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Schipperke: Lost in Translation


It’s hard to believe that such a small dog could generate such a great deal of disagreement over the origins and meaning of its name. Although everyone finally agrees that the Schipperke comes from Belgium, the debate rages on whether the name means Little Shepherd or Little Captain. What can be agreed upon is the fact that this is a charming and appealing little dog.

Sheep vs Ship

The Schipperke seems to have originated in the Flemish part of Belgium around Brussels and Leuven. The Flemish language is very similar to Dutch, but the dialect in this particular region adds its own variations. Thus, the word schipper means shepherd in the local Flemish dialect and ship in Dutch.

The Schipperke is an old breed and has served as a shepherd, or sheepdog, as well as a canal boat companion and watchdog, adding further fuel to the flame. However, most early texts always described the Schipperke as a sheepdog, even when talking about the little black sheepdogs found on canal boats.

Most likely, the Schipperke did start out as a shepherd dog, particularly as it was only the aristocracy that was allowed to own large dogs. However, the non-nobility still needed a dog that could help herd sheep while also catching small vermin around the farm, and the small Schipperke perfectly fit the bill. Eventually, the little dogs surely did end up on canal boats and barges, because their small size and vermin-hunting ability would make them excellent shipmates. Their experience herding sheep also made them suitable for encouraging the towing horses that helped move the barges along the canals.

Many Belgian canine experts tend to believe that Schipperke means Little Shepherd and that the confusion results from a book published in 1894 by Rawdon Lee. Other fans of the breed say that the Belgians simply wanted the breed to be known as the little shepherd because of its resemblance to the Belgian Sheepdog (Groenendael), using another publication from 1894 as their own source.

Big Dog Little Package

Regardless of the specific meaning of the Schipperke’s name, the most important thing is to understand the dog that exists today. The modern Schipperke is a lively and sometimes headstrong breed that packs a lot of dog into a small body. Anyone considering getting a Schipperke shouldn’t assume that a small dog is necessarily an easy dog with which to live.

The Schipperke is a distinctive dog, with its thick black fur that is even longer around the neck, shoulders and back legs. Its face is fox-like and accented with triangular, erect ears. During most of the year, the coat needs surprisingly little grooming, other than brushing a few times a week. However, two to three times a year, Schipperkes are known to blow their coat, meaning that they lose most of their undercoat within ten days.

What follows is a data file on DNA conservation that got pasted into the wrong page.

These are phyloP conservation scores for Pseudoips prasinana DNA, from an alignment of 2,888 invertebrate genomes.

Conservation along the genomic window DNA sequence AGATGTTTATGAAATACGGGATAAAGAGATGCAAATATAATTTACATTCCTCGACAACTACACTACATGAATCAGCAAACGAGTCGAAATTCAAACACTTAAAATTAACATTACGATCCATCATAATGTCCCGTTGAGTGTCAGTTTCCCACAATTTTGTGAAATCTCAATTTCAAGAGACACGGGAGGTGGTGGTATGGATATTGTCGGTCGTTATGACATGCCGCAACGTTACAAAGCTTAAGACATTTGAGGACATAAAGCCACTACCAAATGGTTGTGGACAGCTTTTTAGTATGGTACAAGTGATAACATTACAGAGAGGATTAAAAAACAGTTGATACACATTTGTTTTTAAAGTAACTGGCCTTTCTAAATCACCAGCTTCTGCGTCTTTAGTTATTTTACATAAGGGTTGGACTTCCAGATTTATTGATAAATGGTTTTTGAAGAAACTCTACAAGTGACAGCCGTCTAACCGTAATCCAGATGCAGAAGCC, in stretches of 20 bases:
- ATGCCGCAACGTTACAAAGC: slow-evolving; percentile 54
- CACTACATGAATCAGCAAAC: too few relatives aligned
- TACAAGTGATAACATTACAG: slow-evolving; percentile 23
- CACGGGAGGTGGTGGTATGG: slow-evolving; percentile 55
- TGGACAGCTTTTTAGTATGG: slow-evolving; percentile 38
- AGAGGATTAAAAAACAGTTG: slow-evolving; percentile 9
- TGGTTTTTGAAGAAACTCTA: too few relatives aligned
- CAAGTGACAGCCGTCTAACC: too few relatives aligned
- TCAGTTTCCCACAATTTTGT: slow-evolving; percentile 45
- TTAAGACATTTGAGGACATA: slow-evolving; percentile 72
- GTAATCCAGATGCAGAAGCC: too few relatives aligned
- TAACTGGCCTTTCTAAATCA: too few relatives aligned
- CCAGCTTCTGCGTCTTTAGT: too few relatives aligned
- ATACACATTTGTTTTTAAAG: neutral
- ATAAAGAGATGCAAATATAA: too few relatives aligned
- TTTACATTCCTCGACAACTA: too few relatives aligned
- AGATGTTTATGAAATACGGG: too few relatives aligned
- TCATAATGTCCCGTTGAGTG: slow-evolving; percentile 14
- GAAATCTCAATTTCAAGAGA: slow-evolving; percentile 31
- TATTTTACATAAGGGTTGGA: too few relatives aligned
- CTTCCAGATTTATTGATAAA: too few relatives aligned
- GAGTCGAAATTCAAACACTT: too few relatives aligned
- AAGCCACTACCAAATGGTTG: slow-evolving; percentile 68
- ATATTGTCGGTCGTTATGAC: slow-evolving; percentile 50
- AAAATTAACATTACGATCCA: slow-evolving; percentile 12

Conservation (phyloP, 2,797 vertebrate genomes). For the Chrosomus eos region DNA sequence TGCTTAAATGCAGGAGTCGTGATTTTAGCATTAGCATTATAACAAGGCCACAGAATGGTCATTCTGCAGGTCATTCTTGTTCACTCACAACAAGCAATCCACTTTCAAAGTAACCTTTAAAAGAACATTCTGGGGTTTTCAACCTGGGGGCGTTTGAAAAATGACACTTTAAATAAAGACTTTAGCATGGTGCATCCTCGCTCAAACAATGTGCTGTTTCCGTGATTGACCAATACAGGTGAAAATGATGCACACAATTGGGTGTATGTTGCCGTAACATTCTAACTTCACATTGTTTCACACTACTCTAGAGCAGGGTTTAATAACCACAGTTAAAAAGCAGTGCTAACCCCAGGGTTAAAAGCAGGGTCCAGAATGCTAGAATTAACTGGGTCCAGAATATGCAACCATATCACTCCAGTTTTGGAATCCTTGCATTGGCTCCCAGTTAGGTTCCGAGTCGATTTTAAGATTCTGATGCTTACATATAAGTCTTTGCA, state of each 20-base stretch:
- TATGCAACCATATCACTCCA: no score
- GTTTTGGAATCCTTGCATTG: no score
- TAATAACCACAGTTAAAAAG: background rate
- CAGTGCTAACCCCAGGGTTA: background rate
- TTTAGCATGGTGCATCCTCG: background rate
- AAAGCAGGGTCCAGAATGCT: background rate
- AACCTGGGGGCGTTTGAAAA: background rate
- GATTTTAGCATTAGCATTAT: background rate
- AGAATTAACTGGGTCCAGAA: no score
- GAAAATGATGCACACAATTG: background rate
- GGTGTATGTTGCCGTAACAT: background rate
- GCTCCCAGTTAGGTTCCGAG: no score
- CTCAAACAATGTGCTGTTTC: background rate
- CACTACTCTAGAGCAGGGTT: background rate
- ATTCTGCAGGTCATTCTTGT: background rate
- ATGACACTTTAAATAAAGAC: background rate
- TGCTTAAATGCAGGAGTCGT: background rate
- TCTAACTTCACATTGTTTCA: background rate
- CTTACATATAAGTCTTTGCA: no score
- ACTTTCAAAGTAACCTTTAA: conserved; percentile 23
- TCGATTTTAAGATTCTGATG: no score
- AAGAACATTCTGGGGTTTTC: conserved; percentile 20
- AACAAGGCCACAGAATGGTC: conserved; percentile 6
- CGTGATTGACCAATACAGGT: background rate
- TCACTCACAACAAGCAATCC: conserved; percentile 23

As with any breed, proper socialization and training from an early age plays an important role in creating a well-behaved dog. This is particularly important with the Schipperke, which can be difficult to housetrain if early and consistent training isn’t followed. This is a breed that can also be willful and stubborn, partly due to its independent nature and high intelligence.

Yet the Schipperke also offers loyalty and lots of fun. This is an energetic breed that loves to play and go for walks. They are somewhat hesitant around strangers, but once they are comfortable with someone new, they become cheerful and friendly. This hesitancy is part of their protective nature. They will alert their owners to anything out of the ordinary and while they may not be big enough to seriously hurt an intruder, they can alert their owner thanks to their loud bark.

Whether you live in an apartment, on a farm, or on a boat, the Schipperke can make an excellent companion. Devoted and affectionate with their family, this little Belgian dog probably won’t care if you call him a captain or shepherd, just as long as he can spend time with you.

  • Schipperkes were successfully used by the Belgian Resistance in World War II to send messages back and forth.
  • The Pie and the Patty Pan, a children’s story by Beatrix Potter, is the story of a Schipperke named Duchess and her invitation to tea.
  • The 2004 film called Two Brothers features a Schipperke.
  • Belgian Queen Marie-Henriette was a fan of the Schipperke and made them popular with other aristocracy.
  • Lucille Ball and Desi Arnaz owned a number of Schipperkes, including one with the unlikely name of Ginger.
  • In the late 1600s, Schipperke competitions were held with the dogs wearing specially made, intricately decorated brass collars.

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